graduate, vb. The traditional idiom (dating from the 16th century) was that the school graduated the student or the student was graduated from the school. By extension (during the 19th century), a student was said to graduate from the school. (See ERGATIVE VERBS.) Those two uses of the verb are standarde, as Teall explained in the mid-20th century: "'Graduate' may be a transitive or intransitive verb. To be graduated is to be admitted to a scholastic standing or an academic degree; to graduate is to pass the final examinations, be dismissed with honor, take the degree. Many teachers ride the 'was graduated' hobby, but common usage, good literary practice and dictionary sanction may all be lined up on the side of the active [intransitive] form, 'to graduate.'" Edward N. Teall, Putting Words to Work 280 (1940).

Today the old-fashioned was graduated from is most common in wedding announcements and obituaries...[examples omitted - jm]

In the mid-20th century, usage began to shift further toward an even shorter transitive form: students were said to graduate college (omitting the from after graduate). This poor wording is increasingly common... [examples omitted again]

Garner rates "graduated" without the "from" at stage 2 of his 5 language change stages:

Stage 1: Rejected
Stage 2: Widely shunned
Stage 3: Widespread but...
Stage 4: Ubiquitous but...
Stage 5: Fully accepted.

It's only a matter of time...

...before no one remembers that you change tack, not tact, and that may and might are not interchangeable, nor are who and whom......

The amazing thing to me about who and whom is that contrary to what I would have expected -- "whom" disappearing because no one could remember when to use it -- it seems like "who" is disappearing because people are so anxious about it they overcorrect. I see "whom" as the subject of sentences and clauses all the time now. I have a collection, in fact, with links.....

Meanwhile, I revere Bryan Garner; his big fat usage book is a treat for anyone who loves words and the history of usage. And his scale of where a word or phrase is on the language change continuum is an extra special bonus.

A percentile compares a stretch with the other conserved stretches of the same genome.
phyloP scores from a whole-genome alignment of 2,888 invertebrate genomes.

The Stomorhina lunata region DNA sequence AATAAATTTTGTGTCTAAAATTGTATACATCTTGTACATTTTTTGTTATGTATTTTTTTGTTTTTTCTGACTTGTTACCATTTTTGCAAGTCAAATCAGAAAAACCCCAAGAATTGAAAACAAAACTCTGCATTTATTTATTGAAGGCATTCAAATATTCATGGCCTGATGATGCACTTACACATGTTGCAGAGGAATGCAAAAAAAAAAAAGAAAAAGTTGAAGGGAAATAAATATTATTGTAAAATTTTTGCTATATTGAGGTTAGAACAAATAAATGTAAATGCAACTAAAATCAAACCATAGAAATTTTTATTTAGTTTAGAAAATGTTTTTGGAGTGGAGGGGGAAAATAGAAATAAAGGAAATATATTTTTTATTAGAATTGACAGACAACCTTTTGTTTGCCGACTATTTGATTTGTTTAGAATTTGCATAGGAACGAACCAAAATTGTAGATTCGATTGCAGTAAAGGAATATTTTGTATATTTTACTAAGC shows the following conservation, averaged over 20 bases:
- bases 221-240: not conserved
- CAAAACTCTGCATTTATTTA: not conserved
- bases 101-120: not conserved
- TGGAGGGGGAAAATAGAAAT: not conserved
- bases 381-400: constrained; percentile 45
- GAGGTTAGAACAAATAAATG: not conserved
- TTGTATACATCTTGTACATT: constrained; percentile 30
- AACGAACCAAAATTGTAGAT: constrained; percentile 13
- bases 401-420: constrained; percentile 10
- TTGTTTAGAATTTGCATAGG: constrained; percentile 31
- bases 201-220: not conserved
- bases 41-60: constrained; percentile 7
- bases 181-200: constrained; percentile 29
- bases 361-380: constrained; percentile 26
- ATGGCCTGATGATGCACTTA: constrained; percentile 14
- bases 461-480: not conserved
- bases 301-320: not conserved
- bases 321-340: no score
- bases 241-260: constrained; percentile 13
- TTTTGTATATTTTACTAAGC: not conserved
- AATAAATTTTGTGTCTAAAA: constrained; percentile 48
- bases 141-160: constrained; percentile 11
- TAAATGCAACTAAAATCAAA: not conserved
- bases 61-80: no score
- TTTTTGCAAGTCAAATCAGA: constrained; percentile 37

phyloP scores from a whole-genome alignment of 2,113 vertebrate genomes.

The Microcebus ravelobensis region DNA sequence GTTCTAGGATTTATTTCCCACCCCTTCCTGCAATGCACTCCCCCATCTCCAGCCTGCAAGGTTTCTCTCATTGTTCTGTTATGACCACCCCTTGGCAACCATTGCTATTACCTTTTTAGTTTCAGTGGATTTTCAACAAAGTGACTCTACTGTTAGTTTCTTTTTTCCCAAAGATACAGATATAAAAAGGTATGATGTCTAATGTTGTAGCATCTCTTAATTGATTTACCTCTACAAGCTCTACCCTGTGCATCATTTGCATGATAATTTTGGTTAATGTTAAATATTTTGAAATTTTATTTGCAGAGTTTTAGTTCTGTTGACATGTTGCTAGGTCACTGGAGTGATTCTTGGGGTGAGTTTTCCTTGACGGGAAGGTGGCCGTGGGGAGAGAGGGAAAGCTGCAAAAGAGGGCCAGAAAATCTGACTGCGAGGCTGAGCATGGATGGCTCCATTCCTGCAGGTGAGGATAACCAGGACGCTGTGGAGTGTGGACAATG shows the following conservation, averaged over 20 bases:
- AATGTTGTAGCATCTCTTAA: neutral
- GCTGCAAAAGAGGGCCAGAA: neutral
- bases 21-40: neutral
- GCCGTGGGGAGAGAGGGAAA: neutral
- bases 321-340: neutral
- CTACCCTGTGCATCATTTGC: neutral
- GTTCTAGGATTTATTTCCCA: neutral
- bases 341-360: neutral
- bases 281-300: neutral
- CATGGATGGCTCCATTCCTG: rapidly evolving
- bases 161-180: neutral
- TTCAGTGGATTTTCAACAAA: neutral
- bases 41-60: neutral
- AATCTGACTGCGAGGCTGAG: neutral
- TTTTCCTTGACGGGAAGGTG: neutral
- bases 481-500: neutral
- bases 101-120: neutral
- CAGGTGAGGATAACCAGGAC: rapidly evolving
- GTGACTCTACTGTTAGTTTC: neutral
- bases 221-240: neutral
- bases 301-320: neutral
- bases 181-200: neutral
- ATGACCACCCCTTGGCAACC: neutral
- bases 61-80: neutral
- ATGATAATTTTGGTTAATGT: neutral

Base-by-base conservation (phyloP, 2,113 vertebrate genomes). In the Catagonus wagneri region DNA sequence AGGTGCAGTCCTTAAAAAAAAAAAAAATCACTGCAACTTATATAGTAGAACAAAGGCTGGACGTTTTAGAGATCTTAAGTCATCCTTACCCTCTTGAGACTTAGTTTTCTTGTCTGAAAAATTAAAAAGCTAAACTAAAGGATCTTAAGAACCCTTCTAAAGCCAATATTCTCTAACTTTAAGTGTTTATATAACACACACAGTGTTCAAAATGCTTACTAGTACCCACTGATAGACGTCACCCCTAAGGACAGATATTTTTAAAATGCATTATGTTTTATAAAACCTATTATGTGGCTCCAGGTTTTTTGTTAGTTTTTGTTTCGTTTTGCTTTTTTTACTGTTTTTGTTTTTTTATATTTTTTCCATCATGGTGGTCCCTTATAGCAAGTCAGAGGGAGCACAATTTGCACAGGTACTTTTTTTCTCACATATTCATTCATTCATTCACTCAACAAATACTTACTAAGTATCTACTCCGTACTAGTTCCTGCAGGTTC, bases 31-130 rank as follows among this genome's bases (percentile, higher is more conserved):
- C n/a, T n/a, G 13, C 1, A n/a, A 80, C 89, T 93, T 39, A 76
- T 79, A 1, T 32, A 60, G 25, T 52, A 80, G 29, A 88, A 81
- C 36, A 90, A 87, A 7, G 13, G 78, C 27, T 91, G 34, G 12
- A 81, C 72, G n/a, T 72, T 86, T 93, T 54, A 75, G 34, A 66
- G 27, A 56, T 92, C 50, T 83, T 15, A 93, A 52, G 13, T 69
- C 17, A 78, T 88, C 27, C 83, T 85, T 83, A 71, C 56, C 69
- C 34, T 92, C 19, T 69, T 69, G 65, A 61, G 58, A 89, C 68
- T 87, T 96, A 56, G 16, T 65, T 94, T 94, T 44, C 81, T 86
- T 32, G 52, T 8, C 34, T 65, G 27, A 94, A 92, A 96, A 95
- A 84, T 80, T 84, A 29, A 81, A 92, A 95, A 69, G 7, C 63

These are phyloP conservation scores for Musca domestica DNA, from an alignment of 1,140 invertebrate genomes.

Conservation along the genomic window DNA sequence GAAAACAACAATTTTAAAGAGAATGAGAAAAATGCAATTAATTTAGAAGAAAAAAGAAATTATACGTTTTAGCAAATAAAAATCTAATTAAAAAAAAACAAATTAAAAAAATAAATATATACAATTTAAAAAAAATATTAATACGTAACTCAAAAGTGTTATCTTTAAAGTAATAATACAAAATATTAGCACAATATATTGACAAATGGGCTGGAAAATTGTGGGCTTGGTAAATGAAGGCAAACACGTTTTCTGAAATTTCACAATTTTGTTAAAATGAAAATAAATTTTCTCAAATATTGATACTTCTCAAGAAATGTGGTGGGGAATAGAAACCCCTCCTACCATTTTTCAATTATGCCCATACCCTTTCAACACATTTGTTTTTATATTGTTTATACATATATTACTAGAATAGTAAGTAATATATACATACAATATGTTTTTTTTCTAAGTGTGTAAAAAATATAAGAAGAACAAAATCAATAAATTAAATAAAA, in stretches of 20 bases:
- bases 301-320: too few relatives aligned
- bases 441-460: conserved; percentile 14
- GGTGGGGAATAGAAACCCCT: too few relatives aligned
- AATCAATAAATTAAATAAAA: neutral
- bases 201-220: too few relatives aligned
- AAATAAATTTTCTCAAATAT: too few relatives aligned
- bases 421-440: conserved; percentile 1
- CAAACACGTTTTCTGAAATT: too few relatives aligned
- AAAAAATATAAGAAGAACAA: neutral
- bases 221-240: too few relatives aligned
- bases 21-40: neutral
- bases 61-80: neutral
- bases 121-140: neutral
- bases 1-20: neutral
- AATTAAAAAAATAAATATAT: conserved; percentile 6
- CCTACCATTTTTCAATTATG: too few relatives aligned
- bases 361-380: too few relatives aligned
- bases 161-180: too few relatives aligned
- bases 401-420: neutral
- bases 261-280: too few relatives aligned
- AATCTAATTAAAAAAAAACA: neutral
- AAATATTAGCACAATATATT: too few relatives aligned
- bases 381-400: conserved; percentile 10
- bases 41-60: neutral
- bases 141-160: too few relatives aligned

Ah, hsh, you're nothing if not colorful and folksy.

Heh.

Many teachers ride the 'was graduated' hobby, but common usage, good literary practice and dictionary sanction may all be lined up on the side of the active [intransitive] form, 'to graduate.'"

Ending sentences with prepositions and split infinitives, also, too.

I see "whom" as the subject of sentences and clauses all the time now.

Like "and I" no matter what.

“That is the maximalist Likud position, that Jordan is Palestine. It only makes sense on the assumption that Palestinians living in their own land were being unreasonable wanting to stay there. My polite way of saying it was and is an utterly racist position adopted by rightwing Zionists.”

But this is also from a time where the great powers thought forcibly relocating 7 million German-heritage families out of the cities and homes theyd been born into in Poland was an appropriate way to reduce violent tendencies. So arguing that they couldn’t have been contemplating moving 700,000 Arab Palestinians to Jordan seems wrong. The idea of population transfers being wrong wasn’t as strongly agreed to as it is now.

The idea of population transfers being wrong wasn’t as strongly agreed to as it is now.